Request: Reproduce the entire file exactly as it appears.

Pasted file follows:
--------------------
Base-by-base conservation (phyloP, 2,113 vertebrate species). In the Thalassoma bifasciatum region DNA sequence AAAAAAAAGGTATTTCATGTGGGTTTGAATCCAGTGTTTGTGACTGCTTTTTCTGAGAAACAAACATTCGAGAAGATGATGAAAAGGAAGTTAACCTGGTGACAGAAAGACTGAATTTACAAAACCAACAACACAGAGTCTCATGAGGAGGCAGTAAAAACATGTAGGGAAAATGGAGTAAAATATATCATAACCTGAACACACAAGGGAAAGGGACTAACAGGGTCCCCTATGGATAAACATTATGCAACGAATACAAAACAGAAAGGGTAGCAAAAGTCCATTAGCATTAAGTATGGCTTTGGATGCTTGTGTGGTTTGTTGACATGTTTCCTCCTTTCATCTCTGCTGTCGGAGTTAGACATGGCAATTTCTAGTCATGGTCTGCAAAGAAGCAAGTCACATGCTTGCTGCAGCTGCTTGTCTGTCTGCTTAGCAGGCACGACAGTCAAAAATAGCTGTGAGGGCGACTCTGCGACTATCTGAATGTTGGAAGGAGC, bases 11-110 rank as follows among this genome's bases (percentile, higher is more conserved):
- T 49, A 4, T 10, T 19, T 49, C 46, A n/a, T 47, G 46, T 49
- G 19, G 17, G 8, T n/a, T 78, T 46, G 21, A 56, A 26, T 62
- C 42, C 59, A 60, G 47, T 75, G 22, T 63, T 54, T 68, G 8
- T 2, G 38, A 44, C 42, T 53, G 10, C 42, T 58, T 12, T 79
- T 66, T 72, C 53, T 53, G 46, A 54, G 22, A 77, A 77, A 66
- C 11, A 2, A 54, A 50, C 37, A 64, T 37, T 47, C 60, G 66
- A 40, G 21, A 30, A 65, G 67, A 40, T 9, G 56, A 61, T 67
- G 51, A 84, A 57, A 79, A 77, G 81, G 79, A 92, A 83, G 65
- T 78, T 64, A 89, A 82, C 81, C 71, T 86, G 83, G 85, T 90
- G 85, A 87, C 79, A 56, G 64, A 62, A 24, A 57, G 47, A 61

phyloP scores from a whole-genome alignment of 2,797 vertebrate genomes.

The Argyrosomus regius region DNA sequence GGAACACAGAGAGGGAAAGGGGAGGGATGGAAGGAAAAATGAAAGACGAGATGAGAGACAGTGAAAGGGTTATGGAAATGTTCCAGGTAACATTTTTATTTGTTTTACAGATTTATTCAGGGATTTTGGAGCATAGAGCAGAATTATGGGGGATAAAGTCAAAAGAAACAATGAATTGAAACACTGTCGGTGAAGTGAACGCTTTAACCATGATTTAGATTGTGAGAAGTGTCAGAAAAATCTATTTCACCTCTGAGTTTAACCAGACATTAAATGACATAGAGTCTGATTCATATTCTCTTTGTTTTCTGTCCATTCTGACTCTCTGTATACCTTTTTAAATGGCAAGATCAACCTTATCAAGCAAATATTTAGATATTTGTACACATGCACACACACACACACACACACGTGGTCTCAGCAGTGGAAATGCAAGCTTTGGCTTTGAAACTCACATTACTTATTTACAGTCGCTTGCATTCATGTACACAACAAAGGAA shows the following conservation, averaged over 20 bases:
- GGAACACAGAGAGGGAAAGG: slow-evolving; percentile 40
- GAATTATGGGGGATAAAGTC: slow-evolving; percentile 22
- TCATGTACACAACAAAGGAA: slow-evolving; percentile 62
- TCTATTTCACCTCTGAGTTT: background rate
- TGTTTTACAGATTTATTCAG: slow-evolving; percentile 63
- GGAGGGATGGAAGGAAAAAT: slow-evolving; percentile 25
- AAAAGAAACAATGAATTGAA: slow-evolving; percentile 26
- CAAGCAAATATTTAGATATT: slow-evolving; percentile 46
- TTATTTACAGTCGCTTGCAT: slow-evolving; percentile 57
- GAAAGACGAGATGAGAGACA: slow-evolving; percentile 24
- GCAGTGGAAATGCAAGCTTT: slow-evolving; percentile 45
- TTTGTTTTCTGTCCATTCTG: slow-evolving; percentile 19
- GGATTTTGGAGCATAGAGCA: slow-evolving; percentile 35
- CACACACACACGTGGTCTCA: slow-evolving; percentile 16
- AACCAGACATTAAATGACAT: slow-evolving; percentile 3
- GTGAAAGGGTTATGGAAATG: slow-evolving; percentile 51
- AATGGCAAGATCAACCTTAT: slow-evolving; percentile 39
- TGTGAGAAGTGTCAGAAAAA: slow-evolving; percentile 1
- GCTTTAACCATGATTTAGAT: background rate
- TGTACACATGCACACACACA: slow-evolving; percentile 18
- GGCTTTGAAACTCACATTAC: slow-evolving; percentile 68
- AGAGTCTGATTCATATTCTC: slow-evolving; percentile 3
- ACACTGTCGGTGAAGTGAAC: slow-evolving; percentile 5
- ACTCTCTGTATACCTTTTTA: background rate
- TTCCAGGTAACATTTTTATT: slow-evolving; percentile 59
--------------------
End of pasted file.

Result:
Base-by-base conservation (phyloP, 2,113 vertebrate species). In the Thalassoma bifasciatum region DNA sequence AAAAAAAAGGTATTTCATGTGGGTTTGAATCCAGTGTTTGTGACTGCTTTTTCTGAGAAACAAACATTCGAGAAGATGATGAAAAGGAAGTTAACCTGGTGACAGAAAGACTGAATTTACAAAACCAACAACACAGAGTCTCATGAGGAGGCAGTAAAAACATGTAGGGAAAATGGAGTAAAATATATCATAACCTGAACACACAAGGGAAAGGGACTAACAGGGTCCCCTATGGATAAACATTATGCAACGAATACAAAACAGAAAGGGTAGCAAAAGTCCATTAGCATTAAGTATGGCTTTGGATGCTTGTGTGGTTTGTTGACATGTTTCCTCCTTTCATCTCTGCTGTCGGAGTTAGACATGGCAATTTCTAGTCATGGTCTGCAAAGAAGCAAGTCACATGCTTGCTGCAGCTGCTTGTCTGTCTGCTTAGCAGGCACGACAGTCAAAAATAGCTGTGAGGGCGACTCTGCGACTATCTGAATGTTGGAAGGAGC, bases 11-110 rank as follows among this genome's bases (percentile, higher is more conserved):
- T 49, A 4, T 10, T 19, T 49, C 46, A n/a, T 47, G 46, T 49
- G 19, G 17, G 8, T n/a, T 78, T 46, G 21, A 56, A 26, T 62
- C 42, C 59, A 60, G 47, T 75, G 22, T 63, T 54, T 68, G 8
- T 2, G 38, A 44, C 42, T 53, G 10, C 42, T 58, T 12, T 79
- T 66, T 72, C 53, T 53, G 46, A 54, G 22, A 77, A 77, A 66
- C 11, A 2, A 54, A 50, C 37, A 64, T 37, T 47, C 60, G 66
- A 40, G 21, A 30, A 65, G 67, A 40, T 9, G 56, A 61, T 67
- G 51, A 84, A 57, A 79, A 77, G 81, G 79, A 92, A 83, G 65
- T 78, T 64, A 89, A 82, C 81, C 71, T 86, G 83, G 85, T 90
- G 85, A 87, C 79, A 56, G 64, A 62, A 24, A 57, G 47, A 61

phyloP scores from a whole-genome alignment of 2,797 vertebrate genomes.

The Argyrosomus regius region DNA sequence GGAACACAGAGAGGGAAAGGGGAGGGATGGAAGGAAAAATGAAAGACGAGATGAGAGACAGTGAAAGGGTTATGGAAATGTTCCAGGTAACATTTTTATTTGTTTTACAGATTTATTCAGGGATTTTGGAGCATAGAGCAGAATTATGGGGGATAAAGTCAAAAGAAACAATGAATTGAAACACTGTCGGTGAAGTGAACGCTTTAACCATGATTTAGATTGTGAGAAGTGTCAGAAAAATCTATTTCACCTCTGAGTTTAACCAGACATTAAATGACATAGAGTCTGATTCATATTCTCTTTGTTTTCTGTCCATTCTGACTCTCTGTATACCTTTTTAAATGGCAAGATCAACCTTATCAAGCAAATATTTAGATATTTGTACACATGCACACACACACACACACACACGTGGTCTCAGCAGTGGAAATGCAAGCTTTGGCTTTGAAACTCACATTACTTATTTACAGTCGCTTGCATTCATGTACACAACAAAGGAA shows the following conservation, averaged over 20 bases:
- GGAACACAGAGAGGGAAAGG: slow-evolving; percentile 40
- GAATTATGGGGGATAAAGTC: slow-evolving; percentile 22
- TCATGTACACAACAAAGGAA: slow-evolving; percentile 62
- TCTATTTCACCTCTGAGTTT: background rate
- TGTTTTACAGATTTATTCAG: slow-evolving; percentile 63
- GGAGGGATGGAAGGAAAAAT: slow-evolving; percentile 25
- AAAAGAAACAATGAATTGAA: slow-evolving; percentile 26
- CAAGCAAATATTTAGATATT: slow-evolving; percentile 46
- TTATTTACAGTCGCTTGCAT: slow-evolving; percentile 57
- GAAAGACGAGATGAGAGACA: slow-evolving; percentile 24
- GCAGTGGAAATGCAAGCTTT: slow-evolving; percentile 45
- TTTGTTTTCTGTCCATTCTG: slow-evolving; percentile 19
- GGATTTTGGAGCATAGAGCA: slow-evolving; percentile 35
- CACACACACACGTGGTCTCA: slow-evolving; percentile 16
- AACCAGACATTAAATGACAT: slow-evolving; percentile 3
- GTGAAAGGGTTATGGAAATG: slow-evolving; percentile 51
- AATGGCAAGATCAACCTTAT: slow-evolving; percentile 39
- TGTGAGAAGTGTCAGAAAAA: slow-evolving; percentile 1
- GCTTTAACCATGATTTAGAT: background rate
- TGTACACATGCACACACACA: slow-evolving; percentile 18
- GGCTTTGAAACTCACATTAC: slow-evolving; percentile 68
- AGAGTCTGATTCATATTCTC: slow-evolving; percentile 3
- ACACTGTCGGTGAAGTGAAC: slow-evolving; percentile 5
- ACTCTCTGTATACCTTTTTA: background rate
- TTCCAGGTAACATTTTTATT: slow-evolving; percentile 59